Subconsciously, they know every movie reviewer in America can’t be wrong. But in the end, who can resist seeing their hometown depicted on the big screen? So the curious and loyal will bite the bullet and tune in to “Serena,” as an academic exercise if nothing else.
How well does it capture the mountain dialect? Or Appalachian life in the 1920s? Does it follow Rash’s plot line? Does it accurately portray the historical tug-of-war between timber barons and national park proponents?
A ray of hope in the reviews: the costuming is well done at least.
The historical backdrop for Serena is one of the most pivotal in Southern Appalachia, a brief yet irreparable era that not only took its toll on the Appalachian landscape but forever altered its people and demographics.
“It has epic proportions to it. It is captivating,” said George Frizzell, the lead historian and curator of WCU’s special library collections. For the record, Frizzell was referring to the book’s narrative, not the movie, which he hasn’t seen, yet.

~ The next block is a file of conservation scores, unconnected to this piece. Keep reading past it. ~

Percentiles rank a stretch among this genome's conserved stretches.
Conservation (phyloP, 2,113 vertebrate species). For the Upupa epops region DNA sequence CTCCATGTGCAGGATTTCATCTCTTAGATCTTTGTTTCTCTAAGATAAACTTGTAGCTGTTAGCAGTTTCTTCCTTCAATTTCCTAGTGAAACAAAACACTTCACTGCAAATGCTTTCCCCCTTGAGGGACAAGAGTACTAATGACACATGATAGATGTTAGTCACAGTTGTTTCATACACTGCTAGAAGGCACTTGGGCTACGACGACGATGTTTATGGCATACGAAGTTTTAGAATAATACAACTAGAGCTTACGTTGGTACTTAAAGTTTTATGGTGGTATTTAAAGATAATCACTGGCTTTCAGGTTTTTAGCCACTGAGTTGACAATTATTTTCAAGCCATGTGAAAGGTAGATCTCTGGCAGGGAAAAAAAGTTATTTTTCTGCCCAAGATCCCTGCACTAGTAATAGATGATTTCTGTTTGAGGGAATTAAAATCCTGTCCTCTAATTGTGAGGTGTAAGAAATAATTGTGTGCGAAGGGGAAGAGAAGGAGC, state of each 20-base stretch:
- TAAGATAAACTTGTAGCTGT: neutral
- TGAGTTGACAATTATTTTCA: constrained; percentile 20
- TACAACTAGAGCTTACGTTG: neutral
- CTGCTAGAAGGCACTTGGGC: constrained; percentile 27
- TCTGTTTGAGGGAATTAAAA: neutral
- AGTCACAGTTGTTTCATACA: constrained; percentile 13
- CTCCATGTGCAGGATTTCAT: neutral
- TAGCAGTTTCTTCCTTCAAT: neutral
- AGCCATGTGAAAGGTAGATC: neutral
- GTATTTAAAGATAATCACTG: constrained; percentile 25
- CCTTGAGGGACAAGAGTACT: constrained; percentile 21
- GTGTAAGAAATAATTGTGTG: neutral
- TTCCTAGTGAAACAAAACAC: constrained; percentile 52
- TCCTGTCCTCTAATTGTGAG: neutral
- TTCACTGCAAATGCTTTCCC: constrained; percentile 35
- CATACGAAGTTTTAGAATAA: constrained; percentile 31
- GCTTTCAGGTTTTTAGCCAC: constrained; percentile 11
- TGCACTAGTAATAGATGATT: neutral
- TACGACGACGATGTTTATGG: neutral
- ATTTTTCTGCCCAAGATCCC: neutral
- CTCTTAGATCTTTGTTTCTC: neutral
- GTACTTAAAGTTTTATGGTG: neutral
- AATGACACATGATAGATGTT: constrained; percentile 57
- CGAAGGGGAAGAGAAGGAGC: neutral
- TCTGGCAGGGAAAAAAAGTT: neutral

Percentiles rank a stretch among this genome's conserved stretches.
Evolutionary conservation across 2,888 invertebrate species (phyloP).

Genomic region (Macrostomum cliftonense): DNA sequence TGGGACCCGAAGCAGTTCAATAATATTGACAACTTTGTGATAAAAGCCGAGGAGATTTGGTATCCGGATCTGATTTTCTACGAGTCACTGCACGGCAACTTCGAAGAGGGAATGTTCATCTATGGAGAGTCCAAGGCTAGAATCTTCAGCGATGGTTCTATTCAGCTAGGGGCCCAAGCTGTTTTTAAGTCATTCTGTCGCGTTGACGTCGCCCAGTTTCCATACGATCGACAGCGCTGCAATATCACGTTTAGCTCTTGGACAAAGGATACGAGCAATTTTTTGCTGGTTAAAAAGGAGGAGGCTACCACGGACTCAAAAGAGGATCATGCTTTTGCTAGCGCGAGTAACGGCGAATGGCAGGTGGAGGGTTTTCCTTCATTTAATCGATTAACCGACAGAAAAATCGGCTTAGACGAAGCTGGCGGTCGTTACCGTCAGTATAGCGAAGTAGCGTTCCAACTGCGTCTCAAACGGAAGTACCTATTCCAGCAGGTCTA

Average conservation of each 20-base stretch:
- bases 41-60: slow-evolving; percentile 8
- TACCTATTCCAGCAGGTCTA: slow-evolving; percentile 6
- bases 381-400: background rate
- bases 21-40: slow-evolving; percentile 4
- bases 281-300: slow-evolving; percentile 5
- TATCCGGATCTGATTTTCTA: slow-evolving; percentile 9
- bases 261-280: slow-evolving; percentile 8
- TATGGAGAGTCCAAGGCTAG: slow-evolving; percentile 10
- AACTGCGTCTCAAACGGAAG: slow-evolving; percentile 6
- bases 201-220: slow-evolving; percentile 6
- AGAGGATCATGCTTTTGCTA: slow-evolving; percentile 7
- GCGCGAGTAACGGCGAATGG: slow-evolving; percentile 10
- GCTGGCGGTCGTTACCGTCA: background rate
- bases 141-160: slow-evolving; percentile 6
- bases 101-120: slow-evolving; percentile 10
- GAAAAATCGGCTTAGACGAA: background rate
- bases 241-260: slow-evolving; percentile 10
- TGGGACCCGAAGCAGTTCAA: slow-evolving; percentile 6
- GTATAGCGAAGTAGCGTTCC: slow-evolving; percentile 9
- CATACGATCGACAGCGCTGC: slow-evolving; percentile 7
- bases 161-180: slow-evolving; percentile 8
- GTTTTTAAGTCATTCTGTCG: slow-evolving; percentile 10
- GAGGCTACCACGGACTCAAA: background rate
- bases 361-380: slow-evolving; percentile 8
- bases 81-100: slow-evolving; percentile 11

Last year, the much-acclaimed bestselling novel Serena was assigned as summer reading for every incoming freshman at Western Carolina University, where Rash is a professor of Appalachian Studies.
The timing no doubt seemed clever to the book selection committee, anticipating a frenzy when the movie came out later in the school year, but now it seems the forethought was for naught.
Nonetheless, Frizzell thought a little context was in order.
He dove into WCU’s special collection archives to piece together an armchair tour of the historical relevance of Serena, and the resulting presentation attracted a house of nearly 500 students and faculty in the fall.
“The goal was to show them that ‘Yes indeed, Ron was able to capture a wonderful portrait and representation of life in this time period,’” Frizzell said.